anyone else think this is a project worth pursuing??

  8. #8
    See me in my wet t-shirt. stevieg's Avatar
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    What a great idea!!!

    And of course this would work through tunnels as well (how cool would that look to your passengers as it adjusts automatically!!!)

    boostedGT-S, using a relay connected through your lights you could make a similar circuit that therefore runs off your car's sensor though it would probably need the line high setting reversed to work? (sure someone could correct me on this)

    mgithens, my lilliput is permanently in pieces behind my fascia so I might be up for your version if it truly is simple - how would it work?
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  9. #9
    Newbie kronos's Avatar
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    Quote Originally Posted by mgithens
    I am skipping the computer connection, no need for serial input... light is all you need... backlight dimming looks way better than gamma settings, don't you think??

    I think it would be easier to hardwire it directly into the screen, than to build circuit and software... I have an in dash DVD player that uses another input on the screen, so I am looking for a total screen solution, not just computer input dimming...

    anyone else think this is a project worth pursuing??
    Actually you're right with hardwiring into the screen, but since I don't have a screen yet (raising funds ) I had nothing to practice on. If you do something in that direction then please post some info. Eventually I will go that route too, once I'll have a screen, but until then... I thought something is better than nothing and besides that some people simply lack the technical skills to modify a screen so a simpler solution might work for them. Let's make this a dual system thread, one approach being interfacing with a computer and the other interfacing directly with the screen so all the info is in one place.

    Quote Originally Posted by stevieg
    What a great idea!!!

    And of course this would work through tunnels as well (how cool would that look to your passengers as it adjusts automatically!!!)
    Quote Originally Posted by mgithens
    ... one big difference is mine is not gonna "switch" over, it will transistion and street lights/headlights aren't going to change the brightness unless you are sitting directly under it...

    for my setup I added a fairly large cap to the control leg, to "slow" the transitions... it takes mine about 10 seconds to go from low to high...
    Tunnels were the main reason I didn't use a capacitor to slow the response, but instead the wait can be implemented in software e.g. only during the night will it slow down the transition cause during the day we don't need it.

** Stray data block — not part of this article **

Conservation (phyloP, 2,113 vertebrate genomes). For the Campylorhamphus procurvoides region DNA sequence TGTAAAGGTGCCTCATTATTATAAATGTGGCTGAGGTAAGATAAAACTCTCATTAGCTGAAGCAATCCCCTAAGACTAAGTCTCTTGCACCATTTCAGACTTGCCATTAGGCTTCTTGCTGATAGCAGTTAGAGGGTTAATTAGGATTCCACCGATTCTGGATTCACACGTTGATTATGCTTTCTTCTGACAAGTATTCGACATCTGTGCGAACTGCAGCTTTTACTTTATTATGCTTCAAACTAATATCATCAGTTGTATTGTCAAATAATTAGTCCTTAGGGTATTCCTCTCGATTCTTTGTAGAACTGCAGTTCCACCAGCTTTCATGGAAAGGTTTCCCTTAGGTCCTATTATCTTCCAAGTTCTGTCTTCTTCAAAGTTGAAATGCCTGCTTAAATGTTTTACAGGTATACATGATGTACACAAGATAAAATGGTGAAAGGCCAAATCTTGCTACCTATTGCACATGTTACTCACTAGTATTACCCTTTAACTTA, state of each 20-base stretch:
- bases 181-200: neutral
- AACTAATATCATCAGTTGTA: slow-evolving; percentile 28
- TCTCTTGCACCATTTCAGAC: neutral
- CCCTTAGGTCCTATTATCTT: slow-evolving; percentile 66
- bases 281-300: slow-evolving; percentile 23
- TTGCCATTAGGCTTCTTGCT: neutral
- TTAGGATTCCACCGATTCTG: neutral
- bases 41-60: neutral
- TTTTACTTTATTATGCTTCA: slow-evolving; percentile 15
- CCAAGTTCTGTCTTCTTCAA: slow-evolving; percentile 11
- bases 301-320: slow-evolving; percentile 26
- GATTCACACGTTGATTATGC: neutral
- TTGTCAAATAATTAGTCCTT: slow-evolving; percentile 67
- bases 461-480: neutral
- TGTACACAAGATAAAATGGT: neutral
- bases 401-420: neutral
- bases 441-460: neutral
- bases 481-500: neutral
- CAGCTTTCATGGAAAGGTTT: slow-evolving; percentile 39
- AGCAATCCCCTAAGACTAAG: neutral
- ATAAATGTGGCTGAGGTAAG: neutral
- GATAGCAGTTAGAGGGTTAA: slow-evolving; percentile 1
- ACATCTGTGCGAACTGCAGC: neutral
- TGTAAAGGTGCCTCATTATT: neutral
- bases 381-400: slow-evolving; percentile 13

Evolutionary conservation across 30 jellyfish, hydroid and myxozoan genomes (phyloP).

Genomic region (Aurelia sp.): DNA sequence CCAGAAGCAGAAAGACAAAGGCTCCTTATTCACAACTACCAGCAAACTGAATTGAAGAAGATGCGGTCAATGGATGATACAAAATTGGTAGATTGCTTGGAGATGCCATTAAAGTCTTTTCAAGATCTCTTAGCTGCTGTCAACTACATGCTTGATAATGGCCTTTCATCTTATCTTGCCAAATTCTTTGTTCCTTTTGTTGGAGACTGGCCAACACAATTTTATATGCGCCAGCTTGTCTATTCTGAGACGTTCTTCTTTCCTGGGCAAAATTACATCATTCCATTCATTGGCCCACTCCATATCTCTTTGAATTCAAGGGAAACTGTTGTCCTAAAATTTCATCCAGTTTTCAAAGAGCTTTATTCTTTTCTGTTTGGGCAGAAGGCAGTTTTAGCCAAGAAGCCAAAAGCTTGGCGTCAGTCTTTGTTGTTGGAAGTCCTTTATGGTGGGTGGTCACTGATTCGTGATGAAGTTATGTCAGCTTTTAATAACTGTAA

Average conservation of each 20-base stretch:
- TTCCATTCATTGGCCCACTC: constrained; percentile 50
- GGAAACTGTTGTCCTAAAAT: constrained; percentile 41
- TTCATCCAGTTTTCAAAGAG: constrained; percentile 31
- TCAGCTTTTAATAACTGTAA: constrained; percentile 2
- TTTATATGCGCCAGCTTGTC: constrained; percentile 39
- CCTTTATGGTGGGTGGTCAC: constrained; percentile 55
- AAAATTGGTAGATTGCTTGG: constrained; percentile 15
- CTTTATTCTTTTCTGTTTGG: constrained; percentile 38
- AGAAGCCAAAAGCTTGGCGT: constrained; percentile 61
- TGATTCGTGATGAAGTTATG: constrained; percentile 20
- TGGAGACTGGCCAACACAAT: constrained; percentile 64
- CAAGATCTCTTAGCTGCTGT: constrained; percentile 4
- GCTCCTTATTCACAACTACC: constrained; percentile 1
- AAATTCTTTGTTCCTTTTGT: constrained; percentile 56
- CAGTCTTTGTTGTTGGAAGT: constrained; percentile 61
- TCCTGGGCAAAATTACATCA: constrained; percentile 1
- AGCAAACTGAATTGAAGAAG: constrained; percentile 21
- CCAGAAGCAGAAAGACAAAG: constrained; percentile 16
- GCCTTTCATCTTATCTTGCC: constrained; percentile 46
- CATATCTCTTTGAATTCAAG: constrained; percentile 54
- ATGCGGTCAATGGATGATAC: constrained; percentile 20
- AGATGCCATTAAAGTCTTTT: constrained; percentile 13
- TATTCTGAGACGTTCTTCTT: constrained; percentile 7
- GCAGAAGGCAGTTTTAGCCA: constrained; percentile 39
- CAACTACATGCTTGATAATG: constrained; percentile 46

Why drink and drive when you can smoke and fly ?

  10. #10
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    Quote Originally Posted by stevieg
    What a great idea!!!

    And of course this would work through tunnels as well (how cool would that look to your passengers as it adjusts automatically!!!)

    boostedGT-S, using a relay connected through your lights you could make a similar circuit that therefore runs off your car's sensor though it would probably need the line high setting reversed to work? (sure someone could correct me on this)

    mgithens, my lilliput is permanently in pieces behind my fascia so I might be up for your version if it truly is simple - how would it work?
    ok, first let me start off by saying that I am a Mech Engr... electrical crap is for hobbies...


    this is a link to the heart and soul of the idea... simple voltage regulator, can handle MUCH more than we are asking for... the only other thing you need are some 10k-100k photocells and a few 0-10k potentiometers...


    here's the basic diagram... my changes were to replace R1 and R2 with 10k pots, then you can dial in the brightness and range that you want... and the second change is to add the photocells in parallel with R1... you need to find photocells that have a decent range (read - LESS RESISTANCE OVERALL)... some photocells go up into the 1M ohm range, we need the 10k to 100k ranges to be covered... I actually am running two 10k-100k in parallel to get 5k-50k... I found these in a $3 5-pack of photocells...

    the only other change that I would suggest is putting a sizeable electrolytic capacitor in parallel (positive side away from ground) with R2.. this will keep the light from "bouncing" it will stay constant and won't respond immediately to light changes... I used 3300pF and it worked great... more is better - within reason... and also, for reference, I skipped the C1 and C2 caps - those are for line noise and fluctuation... we're working with light, we won't be able to notice the small variations... ok, so here's a proof of concept video on a protoboard...
    video here

    this isn't 100% of the info that you'll need... one thing I am up against is that if you use the regulated 12V supply from your motherboard's p/s then you will have two issues... #1 is 12V... the car's electrical system is typically 14.4V when the alternator is turning, and this voltage regulator will take a hit so you will max out less than the supply voltage... from reading the forums someone mentioned that there was a 1ohm resistor in series with the positive lead to the backlight... so I will definitely be ditching that and just dial in my own equivalent... so if you do manage to bypass the 1ohm the voltage drop might put you right in the butter zone... #2 is that the computer has to be on for lighting...

    ok, feedback time... thoughts?? (I pulled the capacitor out for the video so that you could see it work fast, with the cap it takes about 10 or so seconds from dark to light)